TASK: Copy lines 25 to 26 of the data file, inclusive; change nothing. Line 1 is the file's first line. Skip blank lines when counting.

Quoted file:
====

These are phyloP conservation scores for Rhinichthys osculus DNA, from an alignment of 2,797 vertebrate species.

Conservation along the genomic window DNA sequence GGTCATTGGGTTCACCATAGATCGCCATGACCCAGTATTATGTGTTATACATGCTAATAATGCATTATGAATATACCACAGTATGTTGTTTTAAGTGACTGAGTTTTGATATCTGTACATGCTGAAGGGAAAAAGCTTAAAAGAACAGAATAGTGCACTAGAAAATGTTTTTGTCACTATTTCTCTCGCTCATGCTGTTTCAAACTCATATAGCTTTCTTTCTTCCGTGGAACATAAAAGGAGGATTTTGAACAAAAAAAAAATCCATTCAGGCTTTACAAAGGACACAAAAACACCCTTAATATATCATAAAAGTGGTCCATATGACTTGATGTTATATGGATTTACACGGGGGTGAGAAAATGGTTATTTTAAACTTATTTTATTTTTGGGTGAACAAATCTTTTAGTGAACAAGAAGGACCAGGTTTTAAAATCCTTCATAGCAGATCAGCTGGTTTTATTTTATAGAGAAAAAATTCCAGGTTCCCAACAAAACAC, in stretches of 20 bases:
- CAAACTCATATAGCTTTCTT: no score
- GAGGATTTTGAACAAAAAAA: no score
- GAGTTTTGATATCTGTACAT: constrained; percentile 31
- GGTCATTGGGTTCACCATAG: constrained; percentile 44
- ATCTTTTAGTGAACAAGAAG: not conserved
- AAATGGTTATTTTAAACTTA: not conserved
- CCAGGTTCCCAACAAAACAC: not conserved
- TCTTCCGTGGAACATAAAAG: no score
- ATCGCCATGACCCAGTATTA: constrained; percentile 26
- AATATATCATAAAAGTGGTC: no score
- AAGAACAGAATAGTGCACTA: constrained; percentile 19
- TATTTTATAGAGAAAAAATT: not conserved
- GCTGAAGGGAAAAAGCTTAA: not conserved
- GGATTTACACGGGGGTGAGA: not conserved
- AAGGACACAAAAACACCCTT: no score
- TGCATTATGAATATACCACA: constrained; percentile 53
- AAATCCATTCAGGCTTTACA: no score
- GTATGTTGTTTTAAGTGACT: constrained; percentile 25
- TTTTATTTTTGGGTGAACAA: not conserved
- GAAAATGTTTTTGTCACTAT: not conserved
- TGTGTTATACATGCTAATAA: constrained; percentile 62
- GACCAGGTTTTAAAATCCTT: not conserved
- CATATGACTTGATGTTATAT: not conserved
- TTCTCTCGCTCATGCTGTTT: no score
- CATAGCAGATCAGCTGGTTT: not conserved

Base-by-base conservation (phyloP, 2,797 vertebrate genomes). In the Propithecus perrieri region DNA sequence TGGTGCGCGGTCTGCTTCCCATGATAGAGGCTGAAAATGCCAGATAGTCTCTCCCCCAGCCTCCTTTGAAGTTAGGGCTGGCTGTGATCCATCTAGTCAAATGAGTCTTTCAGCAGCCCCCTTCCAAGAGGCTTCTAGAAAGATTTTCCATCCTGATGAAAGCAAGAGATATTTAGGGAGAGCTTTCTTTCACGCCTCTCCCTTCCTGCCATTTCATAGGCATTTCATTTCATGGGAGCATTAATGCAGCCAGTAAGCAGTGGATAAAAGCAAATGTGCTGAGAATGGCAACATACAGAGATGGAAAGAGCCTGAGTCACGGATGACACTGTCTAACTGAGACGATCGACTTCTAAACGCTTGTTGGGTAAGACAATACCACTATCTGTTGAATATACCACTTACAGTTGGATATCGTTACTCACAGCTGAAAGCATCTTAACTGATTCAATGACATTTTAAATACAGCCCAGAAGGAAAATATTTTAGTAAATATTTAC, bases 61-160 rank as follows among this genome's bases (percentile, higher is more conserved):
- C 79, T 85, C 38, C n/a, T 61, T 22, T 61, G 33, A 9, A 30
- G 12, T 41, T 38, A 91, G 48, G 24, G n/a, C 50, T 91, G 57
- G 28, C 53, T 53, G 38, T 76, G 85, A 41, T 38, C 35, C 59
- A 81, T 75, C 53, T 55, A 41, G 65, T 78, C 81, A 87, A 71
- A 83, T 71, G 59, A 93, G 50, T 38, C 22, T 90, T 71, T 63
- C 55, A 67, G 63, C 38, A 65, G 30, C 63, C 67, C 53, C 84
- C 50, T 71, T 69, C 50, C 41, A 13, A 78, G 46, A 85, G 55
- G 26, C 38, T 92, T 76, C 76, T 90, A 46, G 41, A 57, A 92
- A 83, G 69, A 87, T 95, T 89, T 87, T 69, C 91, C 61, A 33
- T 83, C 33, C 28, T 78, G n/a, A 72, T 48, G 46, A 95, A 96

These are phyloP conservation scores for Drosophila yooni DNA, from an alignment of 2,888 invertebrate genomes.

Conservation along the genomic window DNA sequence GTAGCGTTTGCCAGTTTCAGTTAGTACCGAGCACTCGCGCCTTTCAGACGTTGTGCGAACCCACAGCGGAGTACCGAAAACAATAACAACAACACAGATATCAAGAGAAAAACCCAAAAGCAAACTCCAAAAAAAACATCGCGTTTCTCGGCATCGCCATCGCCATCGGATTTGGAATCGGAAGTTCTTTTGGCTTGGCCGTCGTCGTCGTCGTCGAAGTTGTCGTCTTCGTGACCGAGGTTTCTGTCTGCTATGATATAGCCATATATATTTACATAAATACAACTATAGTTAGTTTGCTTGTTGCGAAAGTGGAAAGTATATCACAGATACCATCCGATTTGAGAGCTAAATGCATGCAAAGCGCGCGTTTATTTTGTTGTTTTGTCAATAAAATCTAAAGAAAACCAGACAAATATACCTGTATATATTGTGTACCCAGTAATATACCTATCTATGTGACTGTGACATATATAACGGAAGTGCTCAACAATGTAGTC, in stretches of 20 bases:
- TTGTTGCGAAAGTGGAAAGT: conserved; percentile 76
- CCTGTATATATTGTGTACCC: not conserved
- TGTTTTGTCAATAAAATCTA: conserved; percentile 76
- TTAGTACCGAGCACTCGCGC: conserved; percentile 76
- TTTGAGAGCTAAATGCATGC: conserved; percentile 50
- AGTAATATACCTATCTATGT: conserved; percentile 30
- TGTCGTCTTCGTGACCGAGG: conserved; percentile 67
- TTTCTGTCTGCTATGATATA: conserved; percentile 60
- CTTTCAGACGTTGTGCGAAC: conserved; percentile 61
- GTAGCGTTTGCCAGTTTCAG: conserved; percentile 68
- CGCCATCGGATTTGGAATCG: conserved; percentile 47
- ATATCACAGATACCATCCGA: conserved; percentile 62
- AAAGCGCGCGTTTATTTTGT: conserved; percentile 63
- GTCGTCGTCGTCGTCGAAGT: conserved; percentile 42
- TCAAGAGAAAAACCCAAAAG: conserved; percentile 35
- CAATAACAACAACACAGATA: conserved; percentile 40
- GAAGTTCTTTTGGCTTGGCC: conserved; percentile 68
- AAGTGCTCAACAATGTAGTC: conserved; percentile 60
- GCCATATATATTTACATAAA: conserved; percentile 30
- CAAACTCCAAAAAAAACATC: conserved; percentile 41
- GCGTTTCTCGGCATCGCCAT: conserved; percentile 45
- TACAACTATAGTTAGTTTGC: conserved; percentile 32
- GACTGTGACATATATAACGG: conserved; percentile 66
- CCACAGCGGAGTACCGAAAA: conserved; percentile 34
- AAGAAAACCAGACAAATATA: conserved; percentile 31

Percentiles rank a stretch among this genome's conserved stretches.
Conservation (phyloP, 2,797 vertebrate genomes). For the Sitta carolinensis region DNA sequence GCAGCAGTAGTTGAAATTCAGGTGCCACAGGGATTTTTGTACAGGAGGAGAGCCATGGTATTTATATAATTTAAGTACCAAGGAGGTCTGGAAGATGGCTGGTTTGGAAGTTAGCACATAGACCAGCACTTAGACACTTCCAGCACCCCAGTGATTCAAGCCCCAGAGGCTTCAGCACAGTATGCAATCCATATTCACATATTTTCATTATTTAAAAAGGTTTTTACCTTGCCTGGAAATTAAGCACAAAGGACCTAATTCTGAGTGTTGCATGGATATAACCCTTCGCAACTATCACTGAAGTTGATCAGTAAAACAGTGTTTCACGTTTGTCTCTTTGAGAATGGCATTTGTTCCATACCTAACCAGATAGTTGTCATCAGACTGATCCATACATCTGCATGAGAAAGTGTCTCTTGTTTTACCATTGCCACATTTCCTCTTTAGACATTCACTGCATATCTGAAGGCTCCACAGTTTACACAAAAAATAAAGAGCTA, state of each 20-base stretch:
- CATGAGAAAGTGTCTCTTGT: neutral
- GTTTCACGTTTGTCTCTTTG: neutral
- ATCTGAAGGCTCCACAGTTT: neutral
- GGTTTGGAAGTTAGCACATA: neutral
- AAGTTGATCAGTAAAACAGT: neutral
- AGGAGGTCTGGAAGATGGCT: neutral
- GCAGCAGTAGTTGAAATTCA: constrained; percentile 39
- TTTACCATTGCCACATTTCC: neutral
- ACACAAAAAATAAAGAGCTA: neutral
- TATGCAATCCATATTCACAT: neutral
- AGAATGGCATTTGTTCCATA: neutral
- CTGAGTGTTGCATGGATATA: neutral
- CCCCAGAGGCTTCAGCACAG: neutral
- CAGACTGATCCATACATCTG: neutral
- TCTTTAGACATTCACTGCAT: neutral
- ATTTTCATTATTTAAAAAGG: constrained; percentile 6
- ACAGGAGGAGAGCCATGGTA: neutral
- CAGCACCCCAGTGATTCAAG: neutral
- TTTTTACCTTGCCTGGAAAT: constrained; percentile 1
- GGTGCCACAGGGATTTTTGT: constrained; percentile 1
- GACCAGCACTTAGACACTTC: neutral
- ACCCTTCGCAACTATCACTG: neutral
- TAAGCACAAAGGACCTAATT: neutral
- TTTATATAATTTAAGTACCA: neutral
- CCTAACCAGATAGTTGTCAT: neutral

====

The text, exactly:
- CATATGACTTGATGTTATAT: not conserved
- TTCTCTCGCTCATGCTGTTT: no score